DISCLAIMER: THIS POST CONTAINS AFFILIATE LINKS, WHICH MEANS THAT IF YOU CLICK ON ONE OF THE PRODUCT LINKS AND BUY SOMETHING, I MAY RECEIVE A SMALL COMMISSION. BOOKS MARKED WITH A * WERE PROVIDED BY THE PUBLISHER IN EXCHANGE FOR AN HONEST REVIEW. 

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2017 Books You Need To Pre-Order Now

There are so many books published every year, and only just so much time to read them in (not forgetting the ones you didn’t get around to from the years before…), so it can be hard to know where to start. Here’s some of the reads that I’m most excited about getting my grubby mitts on this year. It’s in no way an exhaustive list (this is a better bet for you, if you want comprehensive!) but hopefully it’ll give you a little inspiration. One thing I’ve been noticing from my reviews and book lists, is that I’m not reading as diversely as I’d like, with very few authors of colour, LGBT and international authors making my lists. So that’s something I’ll be working on this year, for sure. But for now, these are a pretty good starting point if you want to find some good books to preorder… 

Hunger: A Memoir of (My) Body by Roxane Gay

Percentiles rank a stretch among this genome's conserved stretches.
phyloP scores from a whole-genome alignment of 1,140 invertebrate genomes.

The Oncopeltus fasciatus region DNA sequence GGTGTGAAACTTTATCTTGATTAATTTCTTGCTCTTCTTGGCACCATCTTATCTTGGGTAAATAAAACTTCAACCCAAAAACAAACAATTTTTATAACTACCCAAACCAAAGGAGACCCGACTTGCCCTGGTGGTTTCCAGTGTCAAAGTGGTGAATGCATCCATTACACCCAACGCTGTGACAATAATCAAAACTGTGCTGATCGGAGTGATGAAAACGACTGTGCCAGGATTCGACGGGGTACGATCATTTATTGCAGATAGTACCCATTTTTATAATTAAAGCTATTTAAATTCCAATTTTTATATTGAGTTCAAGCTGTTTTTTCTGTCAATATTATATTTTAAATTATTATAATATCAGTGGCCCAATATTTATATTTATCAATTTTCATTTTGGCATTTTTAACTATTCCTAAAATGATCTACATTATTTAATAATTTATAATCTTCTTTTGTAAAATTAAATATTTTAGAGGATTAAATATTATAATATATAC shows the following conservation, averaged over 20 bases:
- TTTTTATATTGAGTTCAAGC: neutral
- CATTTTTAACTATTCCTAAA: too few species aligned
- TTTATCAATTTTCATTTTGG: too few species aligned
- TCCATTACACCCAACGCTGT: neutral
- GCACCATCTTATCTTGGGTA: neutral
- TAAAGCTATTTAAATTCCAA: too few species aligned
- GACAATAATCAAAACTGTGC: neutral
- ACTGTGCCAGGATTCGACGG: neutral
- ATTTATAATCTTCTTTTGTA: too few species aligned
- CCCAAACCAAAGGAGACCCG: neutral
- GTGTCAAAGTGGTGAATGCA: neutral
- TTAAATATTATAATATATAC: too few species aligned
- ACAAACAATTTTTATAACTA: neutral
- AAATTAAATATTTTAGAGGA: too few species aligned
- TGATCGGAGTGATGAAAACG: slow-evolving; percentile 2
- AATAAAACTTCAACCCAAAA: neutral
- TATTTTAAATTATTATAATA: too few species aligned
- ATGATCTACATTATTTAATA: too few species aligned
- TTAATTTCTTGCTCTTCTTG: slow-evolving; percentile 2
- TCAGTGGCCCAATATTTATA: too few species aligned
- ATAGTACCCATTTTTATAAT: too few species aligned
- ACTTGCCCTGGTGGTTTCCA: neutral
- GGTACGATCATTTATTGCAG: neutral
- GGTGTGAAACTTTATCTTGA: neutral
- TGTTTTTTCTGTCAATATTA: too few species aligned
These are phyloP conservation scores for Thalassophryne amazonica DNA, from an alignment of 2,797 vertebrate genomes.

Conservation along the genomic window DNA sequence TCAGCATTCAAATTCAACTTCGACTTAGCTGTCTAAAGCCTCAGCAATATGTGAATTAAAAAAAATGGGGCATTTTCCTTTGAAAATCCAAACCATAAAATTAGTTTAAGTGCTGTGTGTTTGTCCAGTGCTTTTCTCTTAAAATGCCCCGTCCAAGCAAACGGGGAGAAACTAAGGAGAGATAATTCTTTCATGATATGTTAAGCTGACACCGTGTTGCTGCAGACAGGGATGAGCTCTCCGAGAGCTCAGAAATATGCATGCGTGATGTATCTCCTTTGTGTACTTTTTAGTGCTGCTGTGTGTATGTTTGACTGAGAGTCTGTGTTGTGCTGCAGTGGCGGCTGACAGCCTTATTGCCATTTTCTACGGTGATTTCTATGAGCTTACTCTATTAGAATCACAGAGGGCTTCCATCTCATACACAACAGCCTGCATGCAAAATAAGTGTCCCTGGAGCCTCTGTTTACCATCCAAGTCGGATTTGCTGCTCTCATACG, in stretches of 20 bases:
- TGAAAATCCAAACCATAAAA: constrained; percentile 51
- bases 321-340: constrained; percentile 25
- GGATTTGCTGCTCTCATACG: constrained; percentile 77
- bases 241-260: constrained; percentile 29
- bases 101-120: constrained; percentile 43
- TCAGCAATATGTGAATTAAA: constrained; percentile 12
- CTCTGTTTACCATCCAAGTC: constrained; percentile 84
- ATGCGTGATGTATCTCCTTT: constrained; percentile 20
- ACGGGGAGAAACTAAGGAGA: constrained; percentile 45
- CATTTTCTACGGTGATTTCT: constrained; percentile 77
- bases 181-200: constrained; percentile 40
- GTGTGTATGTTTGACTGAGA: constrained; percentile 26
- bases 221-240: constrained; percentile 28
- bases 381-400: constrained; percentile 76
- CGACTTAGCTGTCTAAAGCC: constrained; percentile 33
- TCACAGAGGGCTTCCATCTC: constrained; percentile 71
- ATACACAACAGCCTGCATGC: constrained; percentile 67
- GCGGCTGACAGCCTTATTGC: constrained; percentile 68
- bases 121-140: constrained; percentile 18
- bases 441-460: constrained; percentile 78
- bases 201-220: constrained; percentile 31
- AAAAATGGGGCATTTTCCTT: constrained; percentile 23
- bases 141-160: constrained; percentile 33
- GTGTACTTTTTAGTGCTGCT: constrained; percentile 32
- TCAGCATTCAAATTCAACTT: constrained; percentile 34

Eagle-eyed readers may have noticed this book on my previous ‘books I’m excited about’ lists; the publication date has been postponed a couple of times but I’m hoping that this year is the year that I finally get my mittens on it. Roxane Gay is one of my favourite writers (look out for a review of her newest work, Difficult Women, next week) and this ‘searingly honest memoir of food, weight, self-image, and learning how to feed your hunger while taking care of yourself’ promises to be my favourite of hers yet. 

How to Murder Your Life by Cat Marnell 

This is another book that I feel like I’ve been waiting to be published for years. I’ve actually had a little sneak peek at this one and, oh boy, was it worth the wait. Cat Marnell is an ex-beauty editor and sort-of-ex-drug addict with a witty & irreverant but emotionally honest style that will have you tearing through this memoir. Seriously, you’re gonna want to get a piece of this. 

The Cows by Dawn O’Porter

If you’re not already in love with Dawn O’Porter, then make this the year that you start following her – she’s just a delight. Her podcast about fashion is particularly good (and will make you want to be her best friend). But it’s her books I’m here to talk about. Her first two YA novels surprised me (in the best way) with their frank and emotional portrayal of teenage girlhood and friendship, and The Cows is her first adult offering. The blurb reads: